“The structure of the Federal Constitution in the present context is such that a clear divide is maintained between civil law, which is intrinsically secular in nature and applicable to all citizens on the one hand, and Muslim personal law on the other, which is confined to State legislation promulgated in accordance with the State List and applicable only to Muslims,” she said, describing this unique constitutional structure that embraces both secular and religious laws as “genius” and in keeping with the rule of law in Malaysia’s plural society.

The judge concluded that the contents of Johor’s Islamic Family Law (State of Johor) Enactment 2003 “cannot be imported and applied” in interpreting BDRA which is a federal law, as doing so would conflate or mix up federal law and state law, while also mixing up the two different concepts of “paternity and legitimacy” which are treated differently under state Islamic law and civil law.

The judge also said whether someone is legitimate or illegitimate when it comes to Shariah matters could easily be proven by calculating the difference from their date of birth and the date of their parents’ marriage.

‘Bin Abdullah’ vs with father’s name vs just child’s name

The two remaining issues that Nallini examined were whether the NRD was legally correct to impose “bin Abdullah” on the Johor-born child’s name, and whether — if the NRD acted beyond their powers — the court should order for the birth certificate to have the child’s name carry the father’s name MEMK or for the document to record only the child’s personal name.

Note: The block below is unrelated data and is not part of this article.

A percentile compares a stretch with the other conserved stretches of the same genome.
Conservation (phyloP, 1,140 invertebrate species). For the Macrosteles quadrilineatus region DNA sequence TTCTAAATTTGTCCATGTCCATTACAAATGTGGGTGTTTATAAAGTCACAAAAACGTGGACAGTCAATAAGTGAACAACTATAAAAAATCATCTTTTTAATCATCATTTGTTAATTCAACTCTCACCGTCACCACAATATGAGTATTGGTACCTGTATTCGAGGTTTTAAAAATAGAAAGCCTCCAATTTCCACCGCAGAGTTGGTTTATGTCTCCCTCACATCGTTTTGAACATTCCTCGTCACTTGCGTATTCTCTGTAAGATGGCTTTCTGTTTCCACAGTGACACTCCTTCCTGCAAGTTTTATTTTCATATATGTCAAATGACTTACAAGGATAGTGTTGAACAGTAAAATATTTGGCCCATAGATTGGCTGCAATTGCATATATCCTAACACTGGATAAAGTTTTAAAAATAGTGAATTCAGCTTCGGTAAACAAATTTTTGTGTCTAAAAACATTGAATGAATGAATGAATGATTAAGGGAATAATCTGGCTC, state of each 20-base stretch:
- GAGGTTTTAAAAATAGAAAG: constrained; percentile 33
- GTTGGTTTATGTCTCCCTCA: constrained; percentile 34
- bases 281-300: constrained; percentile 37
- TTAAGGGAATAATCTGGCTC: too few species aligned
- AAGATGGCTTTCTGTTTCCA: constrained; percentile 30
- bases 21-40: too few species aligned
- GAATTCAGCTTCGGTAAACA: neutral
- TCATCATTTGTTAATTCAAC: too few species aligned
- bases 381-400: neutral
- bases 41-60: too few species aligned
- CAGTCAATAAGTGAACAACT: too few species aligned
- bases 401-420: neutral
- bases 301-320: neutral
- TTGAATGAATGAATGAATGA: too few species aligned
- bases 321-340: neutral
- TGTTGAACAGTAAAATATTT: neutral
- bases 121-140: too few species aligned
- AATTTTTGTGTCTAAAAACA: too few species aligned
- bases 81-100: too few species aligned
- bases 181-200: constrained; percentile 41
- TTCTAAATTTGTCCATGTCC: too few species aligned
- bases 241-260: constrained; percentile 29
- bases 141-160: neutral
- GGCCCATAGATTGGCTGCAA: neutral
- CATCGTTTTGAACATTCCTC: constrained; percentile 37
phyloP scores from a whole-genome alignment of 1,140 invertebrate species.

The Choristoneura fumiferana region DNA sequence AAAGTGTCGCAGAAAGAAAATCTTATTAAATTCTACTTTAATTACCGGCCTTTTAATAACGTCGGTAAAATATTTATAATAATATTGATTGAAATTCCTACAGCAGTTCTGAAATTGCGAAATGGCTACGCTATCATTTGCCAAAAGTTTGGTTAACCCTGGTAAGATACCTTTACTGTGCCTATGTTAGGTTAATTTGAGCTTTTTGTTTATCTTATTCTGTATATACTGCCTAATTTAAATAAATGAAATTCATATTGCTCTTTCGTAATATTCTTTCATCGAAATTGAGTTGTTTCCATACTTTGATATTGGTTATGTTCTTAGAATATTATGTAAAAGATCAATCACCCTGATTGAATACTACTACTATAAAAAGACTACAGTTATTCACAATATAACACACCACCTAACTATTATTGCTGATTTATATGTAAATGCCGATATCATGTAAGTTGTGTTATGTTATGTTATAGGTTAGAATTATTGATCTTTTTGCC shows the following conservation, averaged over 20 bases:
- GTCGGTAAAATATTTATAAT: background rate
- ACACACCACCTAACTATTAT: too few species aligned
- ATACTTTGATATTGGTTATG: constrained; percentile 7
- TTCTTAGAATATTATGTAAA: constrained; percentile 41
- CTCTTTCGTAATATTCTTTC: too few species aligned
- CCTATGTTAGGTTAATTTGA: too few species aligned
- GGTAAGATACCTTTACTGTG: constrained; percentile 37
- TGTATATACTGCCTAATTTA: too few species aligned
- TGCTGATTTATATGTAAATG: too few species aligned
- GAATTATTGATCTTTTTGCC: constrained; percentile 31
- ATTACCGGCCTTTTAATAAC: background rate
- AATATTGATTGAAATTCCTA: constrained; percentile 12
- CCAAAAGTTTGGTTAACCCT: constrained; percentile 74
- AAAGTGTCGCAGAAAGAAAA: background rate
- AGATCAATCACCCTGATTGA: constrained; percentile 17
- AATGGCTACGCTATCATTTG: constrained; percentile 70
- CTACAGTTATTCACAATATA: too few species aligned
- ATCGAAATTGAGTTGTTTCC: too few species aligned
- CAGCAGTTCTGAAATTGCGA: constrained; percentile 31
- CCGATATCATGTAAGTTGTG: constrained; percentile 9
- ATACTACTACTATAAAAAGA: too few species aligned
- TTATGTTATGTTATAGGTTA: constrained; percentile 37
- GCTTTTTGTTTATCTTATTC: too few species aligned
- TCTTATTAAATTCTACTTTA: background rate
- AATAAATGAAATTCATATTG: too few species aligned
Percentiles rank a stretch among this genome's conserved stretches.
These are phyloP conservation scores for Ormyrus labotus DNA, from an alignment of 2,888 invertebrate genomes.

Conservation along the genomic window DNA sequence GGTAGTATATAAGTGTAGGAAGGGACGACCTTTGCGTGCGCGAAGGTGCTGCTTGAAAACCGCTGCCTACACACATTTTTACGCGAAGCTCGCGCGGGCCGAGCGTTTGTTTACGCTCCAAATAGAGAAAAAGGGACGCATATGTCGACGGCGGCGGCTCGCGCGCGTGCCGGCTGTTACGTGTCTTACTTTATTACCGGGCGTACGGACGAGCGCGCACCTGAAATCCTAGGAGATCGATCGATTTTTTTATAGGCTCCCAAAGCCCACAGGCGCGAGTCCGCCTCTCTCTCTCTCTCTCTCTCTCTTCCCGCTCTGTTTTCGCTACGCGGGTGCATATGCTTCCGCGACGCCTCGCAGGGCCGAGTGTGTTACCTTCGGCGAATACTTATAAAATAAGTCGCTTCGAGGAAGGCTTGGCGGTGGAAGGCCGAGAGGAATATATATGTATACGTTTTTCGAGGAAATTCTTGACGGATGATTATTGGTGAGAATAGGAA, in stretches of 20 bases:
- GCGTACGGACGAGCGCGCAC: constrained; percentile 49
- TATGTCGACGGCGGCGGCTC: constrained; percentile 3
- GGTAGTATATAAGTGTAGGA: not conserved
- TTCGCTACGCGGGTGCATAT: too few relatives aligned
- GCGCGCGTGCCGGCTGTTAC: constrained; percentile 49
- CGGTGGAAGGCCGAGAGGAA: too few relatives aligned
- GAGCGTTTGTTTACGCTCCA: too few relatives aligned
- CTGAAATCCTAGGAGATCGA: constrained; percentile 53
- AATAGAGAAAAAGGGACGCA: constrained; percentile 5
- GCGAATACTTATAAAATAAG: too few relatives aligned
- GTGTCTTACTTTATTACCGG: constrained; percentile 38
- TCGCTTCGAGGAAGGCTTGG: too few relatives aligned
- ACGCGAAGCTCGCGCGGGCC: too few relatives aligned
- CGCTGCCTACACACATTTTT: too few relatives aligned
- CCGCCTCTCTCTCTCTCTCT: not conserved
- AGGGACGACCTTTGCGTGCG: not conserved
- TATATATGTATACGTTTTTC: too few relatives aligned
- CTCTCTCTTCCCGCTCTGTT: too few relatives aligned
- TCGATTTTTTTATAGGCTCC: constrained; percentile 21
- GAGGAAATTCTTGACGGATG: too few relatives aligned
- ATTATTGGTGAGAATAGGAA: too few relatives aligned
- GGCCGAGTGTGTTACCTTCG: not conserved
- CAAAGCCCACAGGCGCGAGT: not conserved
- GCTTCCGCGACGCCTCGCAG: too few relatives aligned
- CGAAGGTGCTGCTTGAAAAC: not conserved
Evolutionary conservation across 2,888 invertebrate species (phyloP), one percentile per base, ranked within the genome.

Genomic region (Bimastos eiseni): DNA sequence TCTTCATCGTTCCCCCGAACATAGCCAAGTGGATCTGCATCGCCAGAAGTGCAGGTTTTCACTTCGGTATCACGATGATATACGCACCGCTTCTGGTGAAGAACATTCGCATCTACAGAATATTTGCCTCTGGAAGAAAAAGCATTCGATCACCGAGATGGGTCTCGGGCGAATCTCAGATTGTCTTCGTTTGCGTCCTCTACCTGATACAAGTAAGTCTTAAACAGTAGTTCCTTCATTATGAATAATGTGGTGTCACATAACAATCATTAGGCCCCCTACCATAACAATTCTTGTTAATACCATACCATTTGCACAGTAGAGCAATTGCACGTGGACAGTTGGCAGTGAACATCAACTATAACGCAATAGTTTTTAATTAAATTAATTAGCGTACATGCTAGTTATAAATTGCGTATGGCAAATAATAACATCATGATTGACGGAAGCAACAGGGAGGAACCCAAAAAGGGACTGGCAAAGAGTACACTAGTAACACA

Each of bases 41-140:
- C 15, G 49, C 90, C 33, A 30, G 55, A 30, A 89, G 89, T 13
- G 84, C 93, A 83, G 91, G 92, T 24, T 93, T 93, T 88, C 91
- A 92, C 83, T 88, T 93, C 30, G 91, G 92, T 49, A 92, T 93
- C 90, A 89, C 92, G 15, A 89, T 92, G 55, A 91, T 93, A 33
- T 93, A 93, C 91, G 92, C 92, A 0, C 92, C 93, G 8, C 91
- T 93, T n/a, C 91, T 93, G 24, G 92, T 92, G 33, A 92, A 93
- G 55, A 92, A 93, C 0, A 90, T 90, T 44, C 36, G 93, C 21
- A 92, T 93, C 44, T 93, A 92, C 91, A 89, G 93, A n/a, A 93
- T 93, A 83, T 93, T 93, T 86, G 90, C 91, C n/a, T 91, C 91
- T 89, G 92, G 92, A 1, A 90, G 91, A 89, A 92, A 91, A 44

Citing the above, Nallini said the NRD was not entitled to arbitrarily ascribe the name “bin Abdullah” to the Johor child’s name, further pointing out that the Registrar-General of Births and Deaths is merely carrying out an administrative function under the BDRA.

Since the BDRA did not provide for “bin Abdullah” to be used, the NRD or the Registrar-General were duty-bound under Section 27(3) of the same law to correct the mistake of using “bin Abdullah” for the Johor child’s name when asked to do so by the parents, as it would otherwise amount to the Registrar-General taking on a function that he has not been given under the BDRA, she said.

“Neither has he been conferred with powers as an adjudicator with the ability to adjudge on the best option to be adopted in relation to the naming convention of a child, be it in relation to religion, culture or otherwise,” she said, later adding that the Johor child should not have only his personal name registered in official records but should also carry his father’s name as Section 13A had been fulfilled.

https://media.hatred contents/uploads/articles/2018/2018-01/20180109_MYKAD_BIN_ABDULLAH_02.jpg
This is how the 'Permohonan Seksyen 13' entry looks like on birth certificates, a phrase that critics argue is an obvious indicator of a child's illegitimacy status. — Picture by Choo Choy May

What the other minority ruling said

Justice Wong, who had also noted that the Johor child’s illegitimate status was not in dispute and under the Shariah courts’ exclusive jurisdiction, pointed out that the Court of Appeal had noted that the Johor case revolved around the administration of civil law by civil authority and not the administration of Islamic law by a religious authority.